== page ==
Signal Averaged Electrocardiogram (SAECG)

Why is the doctor performing this procedure?

To evaluate the heart's functioning by viewing its electrical activity. It is similar to a standard electrocardiogram (ECG), but provides greater in-depth information by collecting many heart beats and analyzing them together—a procedure called signal-averaging.

What is the procedure?

Similar to an ECG (See ECG for information on a standard electrocardiogram), the SAECG is a painless, non-invasive test, with electrodes placed on the skin. These electrodes are attached to the SAECG machine so that the electrical activity of the heart is visualized, and then electronically manipulated by the signal-averaging software for deeper analysis.
The Signal-Averaged Electrocardiogram essentially strengthens some signals while eliminating "background noise" from other signals. These signals are then filtered and averaged, providing an analysis that yields information about patient risk of future ventricular tachycardia (rapid heart activity) and/or ventricular fibrillation (irregular heart activity). These weak but very important impulses are called "late potentials" and are commonly not evaluated in a standard ECG. Late potentials arise from damaged or scarred areas of heart muscle. Recognizing the presence of these late potentials can be helpful in the following situations:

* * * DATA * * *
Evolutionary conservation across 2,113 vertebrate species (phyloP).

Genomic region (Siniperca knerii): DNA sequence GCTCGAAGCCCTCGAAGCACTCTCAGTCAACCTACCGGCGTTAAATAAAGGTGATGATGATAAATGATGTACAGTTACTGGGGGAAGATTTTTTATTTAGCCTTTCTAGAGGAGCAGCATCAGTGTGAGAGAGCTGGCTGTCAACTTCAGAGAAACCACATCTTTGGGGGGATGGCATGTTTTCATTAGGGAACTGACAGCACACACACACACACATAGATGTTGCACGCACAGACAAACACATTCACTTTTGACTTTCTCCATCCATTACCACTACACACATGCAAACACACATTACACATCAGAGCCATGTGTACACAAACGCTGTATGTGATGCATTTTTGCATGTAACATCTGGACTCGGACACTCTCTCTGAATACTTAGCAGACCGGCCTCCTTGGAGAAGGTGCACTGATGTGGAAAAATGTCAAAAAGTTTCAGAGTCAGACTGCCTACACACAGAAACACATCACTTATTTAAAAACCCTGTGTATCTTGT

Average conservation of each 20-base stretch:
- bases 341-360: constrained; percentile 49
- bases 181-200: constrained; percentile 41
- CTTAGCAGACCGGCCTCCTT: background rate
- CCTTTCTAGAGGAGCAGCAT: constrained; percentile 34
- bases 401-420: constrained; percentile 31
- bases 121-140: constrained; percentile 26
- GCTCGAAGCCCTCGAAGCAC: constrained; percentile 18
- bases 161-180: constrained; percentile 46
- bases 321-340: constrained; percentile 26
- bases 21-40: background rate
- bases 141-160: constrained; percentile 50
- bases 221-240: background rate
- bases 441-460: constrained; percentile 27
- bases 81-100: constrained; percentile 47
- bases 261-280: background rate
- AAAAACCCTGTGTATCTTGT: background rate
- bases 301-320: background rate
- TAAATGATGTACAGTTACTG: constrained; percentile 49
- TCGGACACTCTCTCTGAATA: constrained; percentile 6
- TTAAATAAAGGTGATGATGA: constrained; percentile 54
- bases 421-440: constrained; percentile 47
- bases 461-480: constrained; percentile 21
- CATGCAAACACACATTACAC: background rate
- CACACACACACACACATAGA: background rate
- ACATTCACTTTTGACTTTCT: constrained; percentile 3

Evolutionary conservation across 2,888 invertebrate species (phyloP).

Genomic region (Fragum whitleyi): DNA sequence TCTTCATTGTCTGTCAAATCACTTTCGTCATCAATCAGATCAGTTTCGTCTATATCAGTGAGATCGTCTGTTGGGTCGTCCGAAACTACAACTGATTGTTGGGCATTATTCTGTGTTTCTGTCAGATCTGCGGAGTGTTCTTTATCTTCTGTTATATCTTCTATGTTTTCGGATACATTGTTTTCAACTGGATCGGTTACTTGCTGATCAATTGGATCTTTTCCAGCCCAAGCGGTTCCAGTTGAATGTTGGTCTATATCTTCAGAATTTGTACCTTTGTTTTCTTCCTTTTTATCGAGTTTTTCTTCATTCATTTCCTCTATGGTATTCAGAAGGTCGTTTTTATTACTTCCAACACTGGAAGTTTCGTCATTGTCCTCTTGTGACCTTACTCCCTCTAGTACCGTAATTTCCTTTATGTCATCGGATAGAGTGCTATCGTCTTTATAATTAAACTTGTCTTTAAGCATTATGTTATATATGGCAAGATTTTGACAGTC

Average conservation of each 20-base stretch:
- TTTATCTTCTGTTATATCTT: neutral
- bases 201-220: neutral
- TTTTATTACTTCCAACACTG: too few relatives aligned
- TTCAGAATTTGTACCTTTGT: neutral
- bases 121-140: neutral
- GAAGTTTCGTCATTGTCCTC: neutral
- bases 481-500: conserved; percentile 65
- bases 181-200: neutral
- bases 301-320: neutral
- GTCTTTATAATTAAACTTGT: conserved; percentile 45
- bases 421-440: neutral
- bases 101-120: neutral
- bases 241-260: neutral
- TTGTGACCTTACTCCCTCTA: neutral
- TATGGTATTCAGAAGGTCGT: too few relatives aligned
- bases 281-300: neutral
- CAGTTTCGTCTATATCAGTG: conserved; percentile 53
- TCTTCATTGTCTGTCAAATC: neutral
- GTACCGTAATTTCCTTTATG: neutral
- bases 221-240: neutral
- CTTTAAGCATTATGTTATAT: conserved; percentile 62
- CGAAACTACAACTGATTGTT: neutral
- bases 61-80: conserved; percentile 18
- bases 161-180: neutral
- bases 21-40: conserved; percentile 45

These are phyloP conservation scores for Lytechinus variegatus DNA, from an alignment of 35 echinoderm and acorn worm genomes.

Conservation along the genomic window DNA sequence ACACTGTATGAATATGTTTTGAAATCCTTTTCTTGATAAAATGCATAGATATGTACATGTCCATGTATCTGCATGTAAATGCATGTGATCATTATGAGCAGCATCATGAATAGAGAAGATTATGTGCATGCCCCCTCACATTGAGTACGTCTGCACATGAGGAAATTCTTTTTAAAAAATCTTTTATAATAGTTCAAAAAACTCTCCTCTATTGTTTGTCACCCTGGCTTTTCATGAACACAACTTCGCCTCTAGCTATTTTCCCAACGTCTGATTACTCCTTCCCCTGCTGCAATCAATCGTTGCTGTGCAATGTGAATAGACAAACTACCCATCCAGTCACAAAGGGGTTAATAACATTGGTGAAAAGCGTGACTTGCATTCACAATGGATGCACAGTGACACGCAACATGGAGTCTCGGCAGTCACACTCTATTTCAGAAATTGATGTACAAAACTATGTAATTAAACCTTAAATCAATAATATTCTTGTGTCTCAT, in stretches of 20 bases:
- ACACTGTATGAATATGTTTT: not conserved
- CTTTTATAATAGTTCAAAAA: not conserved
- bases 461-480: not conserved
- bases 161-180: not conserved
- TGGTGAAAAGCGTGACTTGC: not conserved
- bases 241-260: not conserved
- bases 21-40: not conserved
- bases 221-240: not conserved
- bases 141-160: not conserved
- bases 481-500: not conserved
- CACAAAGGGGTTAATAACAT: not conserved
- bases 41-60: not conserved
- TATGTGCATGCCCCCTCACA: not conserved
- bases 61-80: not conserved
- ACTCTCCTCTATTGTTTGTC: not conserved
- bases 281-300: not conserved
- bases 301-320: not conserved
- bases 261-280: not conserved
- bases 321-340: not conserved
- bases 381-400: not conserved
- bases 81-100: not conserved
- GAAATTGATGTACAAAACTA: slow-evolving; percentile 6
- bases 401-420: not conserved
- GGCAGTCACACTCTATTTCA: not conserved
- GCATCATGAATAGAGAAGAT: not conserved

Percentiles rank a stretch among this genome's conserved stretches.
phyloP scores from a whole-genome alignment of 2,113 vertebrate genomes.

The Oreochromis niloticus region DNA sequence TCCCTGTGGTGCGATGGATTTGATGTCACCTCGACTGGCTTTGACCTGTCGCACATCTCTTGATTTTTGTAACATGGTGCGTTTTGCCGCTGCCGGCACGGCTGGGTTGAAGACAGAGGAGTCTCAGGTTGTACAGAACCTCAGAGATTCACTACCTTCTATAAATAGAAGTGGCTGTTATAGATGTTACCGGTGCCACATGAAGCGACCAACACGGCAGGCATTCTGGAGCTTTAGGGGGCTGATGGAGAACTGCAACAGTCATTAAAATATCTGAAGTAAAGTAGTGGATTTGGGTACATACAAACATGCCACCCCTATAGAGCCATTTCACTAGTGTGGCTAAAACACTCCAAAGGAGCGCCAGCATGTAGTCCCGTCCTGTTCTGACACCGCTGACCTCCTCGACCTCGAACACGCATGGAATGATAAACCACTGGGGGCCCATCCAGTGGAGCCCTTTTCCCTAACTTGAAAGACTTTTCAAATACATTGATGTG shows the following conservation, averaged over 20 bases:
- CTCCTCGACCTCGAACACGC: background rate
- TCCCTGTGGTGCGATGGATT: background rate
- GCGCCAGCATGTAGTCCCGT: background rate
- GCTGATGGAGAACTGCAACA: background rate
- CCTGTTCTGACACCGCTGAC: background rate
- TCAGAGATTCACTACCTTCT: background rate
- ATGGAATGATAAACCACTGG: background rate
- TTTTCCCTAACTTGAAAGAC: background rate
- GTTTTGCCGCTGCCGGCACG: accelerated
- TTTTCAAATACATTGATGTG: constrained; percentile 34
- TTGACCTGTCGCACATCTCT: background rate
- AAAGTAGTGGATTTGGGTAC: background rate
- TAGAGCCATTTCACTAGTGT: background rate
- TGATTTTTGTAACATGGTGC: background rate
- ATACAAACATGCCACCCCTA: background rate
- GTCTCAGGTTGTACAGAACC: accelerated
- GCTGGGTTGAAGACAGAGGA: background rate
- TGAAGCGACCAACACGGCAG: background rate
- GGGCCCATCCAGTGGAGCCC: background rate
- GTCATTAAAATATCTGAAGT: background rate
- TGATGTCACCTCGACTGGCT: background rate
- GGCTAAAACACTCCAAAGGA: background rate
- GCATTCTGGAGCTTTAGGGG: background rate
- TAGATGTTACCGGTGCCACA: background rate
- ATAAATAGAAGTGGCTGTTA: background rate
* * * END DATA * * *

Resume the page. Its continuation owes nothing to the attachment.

• To determine risk for ventricular arrhythmia following heart surgery or a heart attack.
  • To determine the cause of fainting (called syncope).
  • To determine if scar tissue is present from a previous heart attack.

Where is the procedure performed?

A signal-averaged electrocardiogram can be done easily in a number of places in the hospital (Emergency Room, hospital room, Cath Lab, the Non-Invasive Cardiology Testing Center). An SAECG can also be performed in medical offices.

How long does this procedure take?

A standard ECG takes about 5 minutes; a SAECG takes a bit longer, usually 5-20 minutes.